The Interdisciplinary Tradition

“Interdisciplinary” is a hot term in academic circles these days—recall, if you will, the Mark Taylor’s proposal to reorganize the university around on “zones of inquiry” such as “Mind, Body, Law, Information, Networks, Language, Space, Time, Media, Money, Life and Water.” There is a sense in some quarters that disciplinary knowledge is traditional, outdated, and old, while interdisciplinary work is new, forward-thinking, and exciting.

Here is a small bit of family history which offers a corrective to this idea of interdisciplinarity as a new thing: the career of my great-grandfather Abe Pepinsky. I never knew him, but recently came across a draft of his obituary. His academic career spans music, psychology, physics, and education, all in truly meaningful ways: a PhD in physics (psychophysiological acoustics), first violin in the Berlin Philharmonic, teaching graduate proseminars and legions of undergrads in psychology, and so forth. He was also apparently pretty good at the pistol range.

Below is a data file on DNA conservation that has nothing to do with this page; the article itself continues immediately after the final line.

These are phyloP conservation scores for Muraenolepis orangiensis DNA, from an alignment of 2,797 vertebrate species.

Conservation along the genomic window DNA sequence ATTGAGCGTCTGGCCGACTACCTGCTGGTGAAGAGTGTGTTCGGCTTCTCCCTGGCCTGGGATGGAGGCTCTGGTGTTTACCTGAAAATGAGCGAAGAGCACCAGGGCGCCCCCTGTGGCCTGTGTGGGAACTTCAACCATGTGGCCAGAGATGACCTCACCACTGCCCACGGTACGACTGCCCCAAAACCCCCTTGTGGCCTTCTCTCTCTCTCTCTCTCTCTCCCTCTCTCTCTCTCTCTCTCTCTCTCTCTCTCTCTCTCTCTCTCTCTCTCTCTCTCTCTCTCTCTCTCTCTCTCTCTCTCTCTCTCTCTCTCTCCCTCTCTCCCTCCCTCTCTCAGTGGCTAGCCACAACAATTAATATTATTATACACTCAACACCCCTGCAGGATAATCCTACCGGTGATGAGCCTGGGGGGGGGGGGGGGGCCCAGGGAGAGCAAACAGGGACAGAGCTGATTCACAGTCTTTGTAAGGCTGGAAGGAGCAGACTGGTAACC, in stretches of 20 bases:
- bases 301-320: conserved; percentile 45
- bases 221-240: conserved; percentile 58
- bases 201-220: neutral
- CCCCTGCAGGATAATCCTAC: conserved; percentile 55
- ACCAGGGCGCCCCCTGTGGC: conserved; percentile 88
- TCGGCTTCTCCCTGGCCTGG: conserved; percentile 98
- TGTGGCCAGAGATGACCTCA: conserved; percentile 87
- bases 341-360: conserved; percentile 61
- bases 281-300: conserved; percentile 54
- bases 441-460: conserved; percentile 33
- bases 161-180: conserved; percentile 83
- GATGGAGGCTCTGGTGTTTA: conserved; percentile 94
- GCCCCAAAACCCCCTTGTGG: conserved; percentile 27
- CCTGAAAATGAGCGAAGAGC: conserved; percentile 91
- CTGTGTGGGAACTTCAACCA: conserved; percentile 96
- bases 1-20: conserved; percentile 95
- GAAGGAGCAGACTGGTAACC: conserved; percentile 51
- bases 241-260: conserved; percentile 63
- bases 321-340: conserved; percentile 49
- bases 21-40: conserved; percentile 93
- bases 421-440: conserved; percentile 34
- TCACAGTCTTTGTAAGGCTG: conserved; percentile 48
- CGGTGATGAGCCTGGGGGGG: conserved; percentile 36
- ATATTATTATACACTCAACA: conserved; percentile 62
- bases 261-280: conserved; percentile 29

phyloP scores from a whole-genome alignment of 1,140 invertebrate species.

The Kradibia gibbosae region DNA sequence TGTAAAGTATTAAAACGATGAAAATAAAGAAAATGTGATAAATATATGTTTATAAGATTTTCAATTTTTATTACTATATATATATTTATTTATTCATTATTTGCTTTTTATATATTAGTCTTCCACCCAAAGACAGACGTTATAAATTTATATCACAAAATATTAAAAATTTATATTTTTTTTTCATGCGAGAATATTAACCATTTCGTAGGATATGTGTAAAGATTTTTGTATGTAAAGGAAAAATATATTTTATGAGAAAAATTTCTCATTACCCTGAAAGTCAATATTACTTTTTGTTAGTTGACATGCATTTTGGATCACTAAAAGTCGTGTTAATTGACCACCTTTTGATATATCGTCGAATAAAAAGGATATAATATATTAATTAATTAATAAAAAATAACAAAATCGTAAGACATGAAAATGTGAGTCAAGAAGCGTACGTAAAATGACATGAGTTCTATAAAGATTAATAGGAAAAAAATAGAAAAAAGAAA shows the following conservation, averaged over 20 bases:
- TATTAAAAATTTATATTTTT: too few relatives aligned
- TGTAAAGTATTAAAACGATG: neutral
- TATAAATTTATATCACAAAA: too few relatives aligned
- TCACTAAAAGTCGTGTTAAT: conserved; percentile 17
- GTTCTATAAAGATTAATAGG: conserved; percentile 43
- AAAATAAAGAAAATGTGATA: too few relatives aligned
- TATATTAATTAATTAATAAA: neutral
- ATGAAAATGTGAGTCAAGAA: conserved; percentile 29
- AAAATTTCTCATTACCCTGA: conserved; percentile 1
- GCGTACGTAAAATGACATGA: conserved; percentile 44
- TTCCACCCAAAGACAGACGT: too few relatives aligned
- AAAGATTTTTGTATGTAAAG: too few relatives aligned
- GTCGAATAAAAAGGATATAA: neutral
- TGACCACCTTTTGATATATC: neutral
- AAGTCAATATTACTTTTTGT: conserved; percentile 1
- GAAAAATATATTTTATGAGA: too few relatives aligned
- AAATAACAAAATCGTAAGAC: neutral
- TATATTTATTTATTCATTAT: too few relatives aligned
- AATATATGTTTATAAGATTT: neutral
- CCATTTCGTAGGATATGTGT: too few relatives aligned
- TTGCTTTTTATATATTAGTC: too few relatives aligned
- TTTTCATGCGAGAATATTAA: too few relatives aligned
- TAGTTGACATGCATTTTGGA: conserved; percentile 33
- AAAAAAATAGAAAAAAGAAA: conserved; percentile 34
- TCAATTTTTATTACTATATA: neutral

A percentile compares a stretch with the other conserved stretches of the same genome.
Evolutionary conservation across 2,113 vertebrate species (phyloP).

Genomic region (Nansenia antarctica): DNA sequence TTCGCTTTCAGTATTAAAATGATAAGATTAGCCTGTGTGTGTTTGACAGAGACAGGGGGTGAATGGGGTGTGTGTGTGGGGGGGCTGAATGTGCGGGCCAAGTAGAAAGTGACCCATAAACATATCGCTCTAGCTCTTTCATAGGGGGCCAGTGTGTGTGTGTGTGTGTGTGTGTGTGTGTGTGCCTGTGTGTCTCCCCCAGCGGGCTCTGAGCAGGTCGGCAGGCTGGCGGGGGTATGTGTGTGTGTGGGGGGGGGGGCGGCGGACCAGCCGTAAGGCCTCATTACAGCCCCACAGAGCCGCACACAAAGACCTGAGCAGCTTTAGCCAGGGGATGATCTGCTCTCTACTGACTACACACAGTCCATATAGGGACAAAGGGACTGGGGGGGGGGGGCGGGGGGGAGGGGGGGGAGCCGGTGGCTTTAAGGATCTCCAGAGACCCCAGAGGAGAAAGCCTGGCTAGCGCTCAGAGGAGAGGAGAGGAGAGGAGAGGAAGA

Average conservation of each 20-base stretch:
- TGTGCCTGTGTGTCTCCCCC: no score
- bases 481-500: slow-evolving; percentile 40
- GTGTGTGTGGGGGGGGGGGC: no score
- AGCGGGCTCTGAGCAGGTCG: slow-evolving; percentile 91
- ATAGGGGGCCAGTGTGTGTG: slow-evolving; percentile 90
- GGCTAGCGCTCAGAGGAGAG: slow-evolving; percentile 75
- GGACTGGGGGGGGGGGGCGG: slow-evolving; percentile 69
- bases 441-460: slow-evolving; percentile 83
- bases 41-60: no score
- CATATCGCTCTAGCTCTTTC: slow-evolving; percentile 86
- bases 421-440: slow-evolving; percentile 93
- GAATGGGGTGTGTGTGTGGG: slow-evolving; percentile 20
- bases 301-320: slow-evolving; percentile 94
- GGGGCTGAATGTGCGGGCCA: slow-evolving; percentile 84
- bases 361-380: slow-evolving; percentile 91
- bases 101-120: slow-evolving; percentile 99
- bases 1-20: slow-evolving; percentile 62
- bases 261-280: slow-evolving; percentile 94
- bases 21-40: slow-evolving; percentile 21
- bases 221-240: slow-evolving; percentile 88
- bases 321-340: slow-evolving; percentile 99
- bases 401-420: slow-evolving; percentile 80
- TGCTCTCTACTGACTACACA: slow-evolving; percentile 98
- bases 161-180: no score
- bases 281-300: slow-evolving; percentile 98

This is a helpful reminder that there’s nothing new or particularly pathbreaking about interdisciplinary research. It’s also, frankly, really humbling to read this life story of a true polymath. I never quite realized, until well into my twenties, that I come from a family that has such a long history in U.S. academia: Ray, Harold, Minnie, Hal, Blake.